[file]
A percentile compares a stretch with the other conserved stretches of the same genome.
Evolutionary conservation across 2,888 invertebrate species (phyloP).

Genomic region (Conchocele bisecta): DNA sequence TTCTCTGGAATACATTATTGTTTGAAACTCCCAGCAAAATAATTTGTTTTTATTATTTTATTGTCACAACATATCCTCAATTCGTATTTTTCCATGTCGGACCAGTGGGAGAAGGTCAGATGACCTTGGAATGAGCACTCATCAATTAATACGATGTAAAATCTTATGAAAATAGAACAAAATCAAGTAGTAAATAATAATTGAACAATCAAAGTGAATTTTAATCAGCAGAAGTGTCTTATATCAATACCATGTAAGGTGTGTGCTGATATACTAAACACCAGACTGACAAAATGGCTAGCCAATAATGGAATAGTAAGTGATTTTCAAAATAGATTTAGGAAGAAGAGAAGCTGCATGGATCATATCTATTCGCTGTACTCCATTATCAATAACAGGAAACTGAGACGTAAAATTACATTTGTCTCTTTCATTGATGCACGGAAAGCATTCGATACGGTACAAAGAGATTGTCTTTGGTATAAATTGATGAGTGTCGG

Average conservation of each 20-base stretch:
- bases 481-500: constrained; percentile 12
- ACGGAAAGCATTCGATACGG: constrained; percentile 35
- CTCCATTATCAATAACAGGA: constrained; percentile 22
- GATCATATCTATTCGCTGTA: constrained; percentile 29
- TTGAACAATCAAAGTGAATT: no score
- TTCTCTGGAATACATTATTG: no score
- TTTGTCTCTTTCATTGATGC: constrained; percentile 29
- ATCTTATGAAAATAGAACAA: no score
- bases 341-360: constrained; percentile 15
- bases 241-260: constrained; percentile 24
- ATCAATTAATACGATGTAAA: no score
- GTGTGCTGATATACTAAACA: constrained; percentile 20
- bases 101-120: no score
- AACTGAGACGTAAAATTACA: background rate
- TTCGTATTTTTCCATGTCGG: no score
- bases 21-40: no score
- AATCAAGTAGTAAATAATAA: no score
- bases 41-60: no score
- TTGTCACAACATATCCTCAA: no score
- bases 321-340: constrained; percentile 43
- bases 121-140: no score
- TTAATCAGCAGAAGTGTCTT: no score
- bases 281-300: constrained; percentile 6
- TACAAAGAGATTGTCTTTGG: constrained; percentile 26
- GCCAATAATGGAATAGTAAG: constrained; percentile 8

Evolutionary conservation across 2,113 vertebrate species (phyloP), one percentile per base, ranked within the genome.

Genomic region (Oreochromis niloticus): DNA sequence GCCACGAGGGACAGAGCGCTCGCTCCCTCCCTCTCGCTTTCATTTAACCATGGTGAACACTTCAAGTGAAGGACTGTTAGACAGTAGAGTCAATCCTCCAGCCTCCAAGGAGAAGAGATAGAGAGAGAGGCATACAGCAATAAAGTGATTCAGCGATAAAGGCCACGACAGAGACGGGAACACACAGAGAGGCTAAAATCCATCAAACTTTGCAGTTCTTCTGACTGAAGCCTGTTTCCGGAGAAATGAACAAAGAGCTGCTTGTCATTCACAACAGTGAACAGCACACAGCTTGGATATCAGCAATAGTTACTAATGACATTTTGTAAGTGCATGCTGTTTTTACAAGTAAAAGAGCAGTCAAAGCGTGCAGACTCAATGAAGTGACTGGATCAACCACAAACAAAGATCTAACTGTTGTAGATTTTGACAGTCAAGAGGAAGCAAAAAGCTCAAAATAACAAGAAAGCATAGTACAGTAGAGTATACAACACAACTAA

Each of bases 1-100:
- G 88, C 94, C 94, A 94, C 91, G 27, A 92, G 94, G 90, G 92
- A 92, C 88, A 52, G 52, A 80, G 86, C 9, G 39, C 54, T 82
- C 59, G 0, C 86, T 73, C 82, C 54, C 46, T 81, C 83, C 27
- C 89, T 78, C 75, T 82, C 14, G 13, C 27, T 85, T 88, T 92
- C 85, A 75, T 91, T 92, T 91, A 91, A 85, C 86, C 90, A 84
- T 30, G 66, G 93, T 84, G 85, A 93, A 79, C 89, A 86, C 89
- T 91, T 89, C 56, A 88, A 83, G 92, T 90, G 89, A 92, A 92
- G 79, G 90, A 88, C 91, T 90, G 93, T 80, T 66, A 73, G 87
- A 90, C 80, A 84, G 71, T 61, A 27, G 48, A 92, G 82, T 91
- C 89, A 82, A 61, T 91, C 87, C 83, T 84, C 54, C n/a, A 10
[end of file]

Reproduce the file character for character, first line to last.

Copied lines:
A percentile compares a stretch with the other conserved stretches of the same genome.
Evolutionary conservation across 2,888 invertebrate species (phyloP).

Genomic region (Conchocele bisecta): DNA sequence TTCTCTGGAATACATTATTGTTTGAAACTCCCAGCAAAATAATTTGTTTTTATTATTTTATTGTCACAACATATCCTCAATTCGTATTTTTCCATGTCGGACCAGTGGGAGAAGGTCAGATGACCTTGGAATGAGCACTCATCAATTAATACGATGTAAAATCTTATGAAAATAGAACAAAATCAAGTAGTAAATAATAATTGAACAATCAAAGTGAATTTTAATCAGCAGAAGTGTCTTATATCAATACCATGTAAGGTGTGTGCTGATATACTAAACACCAGACTGACAAAATGGCTAGCCAATAATGGAATAGTAAGTGATTTTCAAAATAGATTTAGGAAGAAGAGAAGCTGCATGGATCATATCTATTCGCTGTACTCCATTATCAATAACAGGAAACTGAGACGTAAAATTACATTTGTCTCTTTCATTGATGCACGGAAAGCATTCGATACGGTACAAAGAGATTGTCTTTGGTATAAATTGATGAGTGTCGG

Average conservation of each 20-base stretch:
- bases 481-500: constrained; percentile 12
- ACGGAAAGCATTCGATACGG: constrained; percentile 35
- CTCCATTATCAATAACAGGA: constrained; percentile 22
- GATCATATCTATTCGCTGTA: constrained; percentile 29
- TTGAACAATCAAAGTGAATT: no score
- TTCTCTGGAATACATTATTG: no score
- TTTGTCTCTTTCATTGATGC: constrained; percentile 29
- ATCTTATGAAAATAGAACAA: no score
- bases 341-360: constrained; percentile 15
- bases 241-260: constrained; percentile 24
- ATCAATTAATACGATGTAAA: no score
- GTGTGCTGATATACTAAACA: constrained; percentile 20
- bases 101-120: no score
- AACTGAGACGTAAAATTACA: background rate
- TTCGTATTTTTCCATGTCGG: no score
- bases 21-40: no score
- AATCAAGTAGTAAATAATAA: no score
- bases 41-60: no score
- TTGTCACAACATATCCTCAA: no score
- bases 321-340: constrained; percentile 43
- bases 121-140: no score
- TTAATCAGCAGAAGTGTCTT: no score
- bases 281-300: constrained; percentile 6
- TACAAAGAGATTGTCTTTGG: constrained; percentile 26
- GCCAATAATGGAATAGTAAG: constrained; percentile 8

Evolutionary conservation across 2,113 vertebrate species (phyloP), one percentile per base, ranked within the genome.

Genomic region (Oreochromis niloticus): DNA sequence GCCACGAGGGACAGAGCGCTCGCTCCCTCCCTCTCGCTTTCATTTAACCATGGTGAACACTTCAAGTGAAGGACTGTTAGACAGTAGAGTCAATCCTCCAGCCTCCAAGGAGAAGAGATAGAGAGAGAGGCATACAGCAATAAAGTGATTCAGCGATAAAGGCCACGACAGAGACGGGAACACACAGAGAGGCTAAAATCCATCAAACTTTGCAGTTCTTCTGACTGAAGCCTGTTTCCGGAGAAATGAACAAAGAGCTGCTTGTCATTCACAACAGTGAACAGCACACAGCTTGGATATCAGCAATAGTTACTAATGACATTTTGTAAGTGCATGCTGTTTTTACAAGTAAAAGAGCAGTCAAAGCGTGCAGACTCAATGAAGTGACTGGATCAACCACAAACAAAGATCTAACTGTTGTAGATTTTGACAGTCAAGAGGAAGCAAAAAGCTCAAAATAACAAGAAAGCATAGTACAGTAGAGTATACAACACAACTAA

Each of bases 1-100:
- G 88, C 94, C 94, A 94, C 91, G 27, A 92, G 94, G 90, G 92
- A 92, C 88, A 52, G 52, A 80, G 86, C 9, G 39, C 54, T 82
- C 59, G 0, C 86, T 73, C 82, C 54, C 46, T 81, C 83, C 27
- C 89, T 78, C 75, T 82, C 14, G 13, C 27, T 85, T 88, T 92
- C 85, A 75, T 91, T 92, T 91, A 91, A 85, C 86, C 90, A 84
- T 30, G 66, G 93, T 84, G 85, A 93, A 79, C 89, A 86, C 89
- T 91, T 89, C 56, A 88, A 83, G 92, T 90, G 89, A 92, A 92
- G 79, G 90, A 88, C 91, T 90, G 93, T 80, T 66, A 73, G 87
- A 90, C 80, A 84, G 71, T 61, A 27, G 48, A 92, G 82, T 91
- C 89, A 82, A 61, T 91, C 87, C 83, T 84, C 54, C n/a, A 10